Don’t Panic! The Hitchhiker’s Last Minute Guide to the GDPR Galaxy


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It isn’t too late for companies to prepare for the European Union’s new privacy regime—the General Data Protection Regulation (GDPR)—but there’s a lot of work to be done to meet the May 25, 2018 deadline, a panel of privacy attorneys told a packed house at a recent Bloomberg Law-sponsored panel. There are specific action items that companies behind in their GDPR preparations can still focus on to help avoid the massive potential fines and stronger privacy and data security oversight and enforcement of the looming GDPR, the attorneys said during the International Association of Privacy Professionals (IAPP) Privacy Security Risk conference in San Diego.  

Preparing for the GDPR should be a company-wide endeavor with cooperative efforts among various interested parties, including the C-suite, legal department, information technology professionals, and other cybersecurity professionals, the panelists said. 

The GDPR provides one EU-wide regulation to replace a more than 20-year-old directive that required each country to pass its own privacy laws. The GDPR will bring stricter standards for user consent to the use of their personal data, mandatory data breach notification, and fines as high as 20 million euros ($23.5 million) or 4 percent of a company’s annual worldwide income, among other things.

Companies should be careful if they are moving to the use of automated data processing, Adam McKinney, vice president and associate general counsel for privacy and data protection at AT&T Inc., said during the IAPP panel. Privacy protections under the GDPR apply to manual processing of personal data, as well as by automated means, such as the use of algorithms, artificial intelligence, or other mechanisms, he said. Under the GDPR, individuals will have the right to object to decisions taken about them based solely on automated decision-making. With so little time left before the GDPR takes effect, companies should be aware of the limitations the new law places on the use of automated data processing, McKinney and other panelists said.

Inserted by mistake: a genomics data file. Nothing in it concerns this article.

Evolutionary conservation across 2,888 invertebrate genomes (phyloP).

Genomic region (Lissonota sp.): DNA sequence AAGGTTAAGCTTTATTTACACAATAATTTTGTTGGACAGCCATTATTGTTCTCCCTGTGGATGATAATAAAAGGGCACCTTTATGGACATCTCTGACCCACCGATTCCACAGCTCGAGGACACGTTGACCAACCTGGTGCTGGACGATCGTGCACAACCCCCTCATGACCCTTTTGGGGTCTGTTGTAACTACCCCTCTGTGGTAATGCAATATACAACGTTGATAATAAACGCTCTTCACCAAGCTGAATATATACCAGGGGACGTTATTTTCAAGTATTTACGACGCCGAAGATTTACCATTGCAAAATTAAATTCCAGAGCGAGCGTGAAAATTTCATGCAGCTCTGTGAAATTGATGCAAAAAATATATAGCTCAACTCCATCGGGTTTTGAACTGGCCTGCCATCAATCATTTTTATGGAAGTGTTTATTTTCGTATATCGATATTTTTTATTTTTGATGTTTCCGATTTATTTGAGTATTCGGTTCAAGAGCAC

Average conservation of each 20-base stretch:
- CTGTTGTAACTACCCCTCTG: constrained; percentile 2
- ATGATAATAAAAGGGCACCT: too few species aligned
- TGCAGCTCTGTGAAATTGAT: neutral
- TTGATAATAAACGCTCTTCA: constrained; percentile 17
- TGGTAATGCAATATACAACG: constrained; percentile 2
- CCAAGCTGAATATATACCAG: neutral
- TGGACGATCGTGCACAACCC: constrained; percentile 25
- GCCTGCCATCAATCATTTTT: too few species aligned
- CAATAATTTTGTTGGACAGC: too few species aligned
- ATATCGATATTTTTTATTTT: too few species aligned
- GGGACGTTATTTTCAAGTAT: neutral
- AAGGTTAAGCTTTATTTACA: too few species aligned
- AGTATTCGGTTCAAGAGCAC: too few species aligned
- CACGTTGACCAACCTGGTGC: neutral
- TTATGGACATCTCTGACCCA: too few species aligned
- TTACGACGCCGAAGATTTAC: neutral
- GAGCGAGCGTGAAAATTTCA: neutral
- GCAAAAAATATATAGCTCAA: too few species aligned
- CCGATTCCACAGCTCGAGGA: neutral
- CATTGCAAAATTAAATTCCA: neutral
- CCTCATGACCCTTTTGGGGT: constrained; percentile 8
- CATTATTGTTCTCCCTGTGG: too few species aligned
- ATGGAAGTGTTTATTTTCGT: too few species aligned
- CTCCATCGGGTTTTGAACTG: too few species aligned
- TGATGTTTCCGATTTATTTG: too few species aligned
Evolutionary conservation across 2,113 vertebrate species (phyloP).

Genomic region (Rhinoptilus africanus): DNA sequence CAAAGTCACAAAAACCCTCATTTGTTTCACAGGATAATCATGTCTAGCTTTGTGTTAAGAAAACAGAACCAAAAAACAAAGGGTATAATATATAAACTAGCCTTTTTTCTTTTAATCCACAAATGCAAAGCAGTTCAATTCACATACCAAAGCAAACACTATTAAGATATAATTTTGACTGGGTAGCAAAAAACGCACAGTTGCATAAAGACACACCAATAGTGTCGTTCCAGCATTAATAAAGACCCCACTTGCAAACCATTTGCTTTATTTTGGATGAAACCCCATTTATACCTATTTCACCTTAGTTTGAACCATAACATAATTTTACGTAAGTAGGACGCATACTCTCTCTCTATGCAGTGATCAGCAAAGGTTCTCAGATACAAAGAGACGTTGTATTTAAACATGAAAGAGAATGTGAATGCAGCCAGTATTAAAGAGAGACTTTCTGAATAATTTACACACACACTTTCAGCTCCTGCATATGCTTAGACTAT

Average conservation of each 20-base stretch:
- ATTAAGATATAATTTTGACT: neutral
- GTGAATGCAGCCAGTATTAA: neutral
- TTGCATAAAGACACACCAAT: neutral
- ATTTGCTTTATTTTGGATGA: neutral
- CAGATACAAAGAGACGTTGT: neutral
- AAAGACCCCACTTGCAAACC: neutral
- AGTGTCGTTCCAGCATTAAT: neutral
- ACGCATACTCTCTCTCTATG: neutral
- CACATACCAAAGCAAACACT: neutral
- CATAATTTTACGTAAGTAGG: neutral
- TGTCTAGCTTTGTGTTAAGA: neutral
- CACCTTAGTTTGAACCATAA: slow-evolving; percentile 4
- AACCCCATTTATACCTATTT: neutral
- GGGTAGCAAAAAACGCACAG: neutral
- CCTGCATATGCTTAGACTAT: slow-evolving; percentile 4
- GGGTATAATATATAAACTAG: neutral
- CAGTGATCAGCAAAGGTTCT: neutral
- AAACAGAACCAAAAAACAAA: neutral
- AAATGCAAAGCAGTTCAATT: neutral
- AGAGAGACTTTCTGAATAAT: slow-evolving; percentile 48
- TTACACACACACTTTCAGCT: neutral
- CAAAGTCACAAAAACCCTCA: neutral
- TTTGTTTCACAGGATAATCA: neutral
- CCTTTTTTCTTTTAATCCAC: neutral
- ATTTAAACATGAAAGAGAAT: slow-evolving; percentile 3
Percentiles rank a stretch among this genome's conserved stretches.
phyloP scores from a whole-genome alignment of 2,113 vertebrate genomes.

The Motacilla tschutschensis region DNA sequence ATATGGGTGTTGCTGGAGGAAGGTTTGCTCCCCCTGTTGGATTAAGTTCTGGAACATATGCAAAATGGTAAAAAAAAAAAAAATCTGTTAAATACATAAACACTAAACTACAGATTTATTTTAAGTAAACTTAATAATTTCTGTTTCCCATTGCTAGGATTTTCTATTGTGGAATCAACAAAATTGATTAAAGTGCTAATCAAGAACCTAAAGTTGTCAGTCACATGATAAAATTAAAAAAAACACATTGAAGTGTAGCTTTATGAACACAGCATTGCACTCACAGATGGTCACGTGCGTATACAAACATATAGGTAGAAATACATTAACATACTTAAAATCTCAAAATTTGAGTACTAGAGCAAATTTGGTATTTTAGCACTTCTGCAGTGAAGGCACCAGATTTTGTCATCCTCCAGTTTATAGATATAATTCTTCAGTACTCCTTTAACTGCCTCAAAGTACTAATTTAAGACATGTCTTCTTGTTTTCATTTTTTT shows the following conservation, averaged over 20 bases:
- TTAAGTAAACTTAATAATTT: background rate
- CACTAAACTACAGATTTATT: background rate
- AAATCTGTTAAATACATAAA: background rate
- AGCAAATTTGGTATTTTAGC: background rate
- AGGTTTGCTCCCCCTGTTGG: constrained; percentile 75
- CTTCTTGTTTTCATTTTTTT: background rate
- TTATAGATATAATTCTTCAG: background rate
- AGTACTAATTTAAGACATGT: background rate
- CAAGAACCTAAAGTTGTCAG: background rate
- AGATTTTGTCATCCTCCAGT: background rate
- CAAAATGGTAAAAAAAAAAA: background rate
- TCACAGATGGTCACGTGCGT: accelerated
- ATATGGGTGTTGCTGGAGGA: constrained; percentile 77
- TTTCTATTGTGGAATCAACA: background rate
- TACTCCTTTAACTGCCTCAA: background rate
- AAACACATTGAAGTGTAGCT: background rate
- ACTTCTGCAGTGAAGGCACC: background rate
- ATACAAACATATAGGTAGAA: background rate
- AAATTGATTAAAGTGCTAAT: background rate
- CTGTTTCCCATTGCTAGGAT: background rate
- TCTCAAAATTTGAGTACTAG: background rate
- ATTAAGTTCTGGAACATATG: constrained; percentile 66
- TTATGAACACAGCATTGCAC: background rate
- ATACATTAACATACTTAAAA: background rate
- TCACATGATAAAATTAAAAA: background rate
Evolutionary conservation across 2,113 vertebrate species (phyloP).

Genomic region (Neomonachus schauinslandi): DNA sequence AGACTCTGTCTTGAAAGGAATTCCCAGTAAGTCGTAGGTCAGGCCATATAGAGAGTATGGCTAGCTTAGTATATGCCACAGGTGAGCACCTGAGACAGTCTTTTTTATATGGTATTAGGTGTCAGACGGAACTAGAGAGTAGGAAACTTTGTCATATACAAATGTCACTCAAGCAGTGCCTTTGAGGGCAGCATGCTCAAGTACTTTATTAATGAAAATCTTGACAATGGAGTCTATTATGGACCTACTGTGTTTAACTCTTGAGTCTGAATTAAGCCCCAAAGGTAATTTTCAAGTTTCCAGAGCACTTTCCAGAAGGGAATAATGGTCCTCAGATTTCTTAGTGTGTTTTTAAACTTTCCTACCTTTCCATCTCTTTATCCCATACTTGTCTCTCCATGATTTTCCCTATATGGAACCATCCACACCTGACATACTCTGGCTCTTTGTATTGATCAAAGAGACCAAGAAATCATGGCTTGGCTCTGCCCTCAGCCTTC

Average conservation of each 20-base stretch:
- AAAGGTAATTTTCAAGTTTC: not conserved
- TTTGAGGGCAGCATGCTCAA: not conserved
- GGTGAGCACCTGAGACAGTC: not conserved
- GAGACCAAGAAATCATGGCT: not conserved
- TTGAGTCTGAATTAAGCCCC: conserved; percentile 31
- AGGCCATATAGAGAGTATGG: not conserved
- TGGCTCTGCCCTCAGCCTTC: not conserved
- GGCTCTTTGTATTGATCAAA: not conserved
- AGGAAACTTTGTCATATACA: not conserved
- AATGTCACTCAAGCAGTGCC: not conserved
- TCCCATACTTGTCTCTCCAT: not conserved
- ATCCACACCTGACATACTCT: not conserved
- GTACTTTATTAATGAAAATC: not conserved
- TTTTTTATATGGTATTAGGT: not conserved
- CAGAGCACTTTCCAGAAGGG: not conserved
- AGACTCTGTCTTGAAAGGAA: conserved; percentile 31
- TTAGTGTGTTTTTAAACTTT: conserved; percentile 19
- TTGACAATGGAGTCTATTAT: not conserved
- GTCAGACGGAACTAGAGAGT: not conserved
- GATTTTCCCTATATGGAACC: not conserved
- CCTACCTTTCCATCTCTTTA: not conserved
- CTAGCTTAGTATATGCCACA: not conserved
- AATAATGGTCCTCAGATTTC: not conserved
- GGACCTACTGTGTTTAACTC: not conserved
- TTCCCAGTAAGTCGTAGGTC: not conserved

Companies also need to know what kinds of data they are storing, where the data is being stored, and for what purposes, Tanya Forsheit, partner and co-chair of privacy and data security group at Frankfurt Kurnit Klein & Selz PC, said. Without understanding what data they collect, process and retain, companies will have an extremely difficult time ensuring that data processing activities are GDPR-compliant, she said. If a company hasn’t engaged in data mapping already, they need to begin a good faith effort to do so as soon as possible, Forsheit said.

Although some companies may wish to get their GDPR compliance preparation done as quickly as possible, they should beware of one-stop-solution programs, Rafi Azim-Khan, partner and head of data privacy and security for Europe at Pillsbury Winthrop Shaw Pittman LLP, said. Some companies may advertise their products as a silver bullet compliance solution, but there is no one-size-fits-all solution for GDPR preparation, he warned. 

Companies should confer with outside or in-house counsel to determine the proper plan of action for GDPR preparation, the panelists said.

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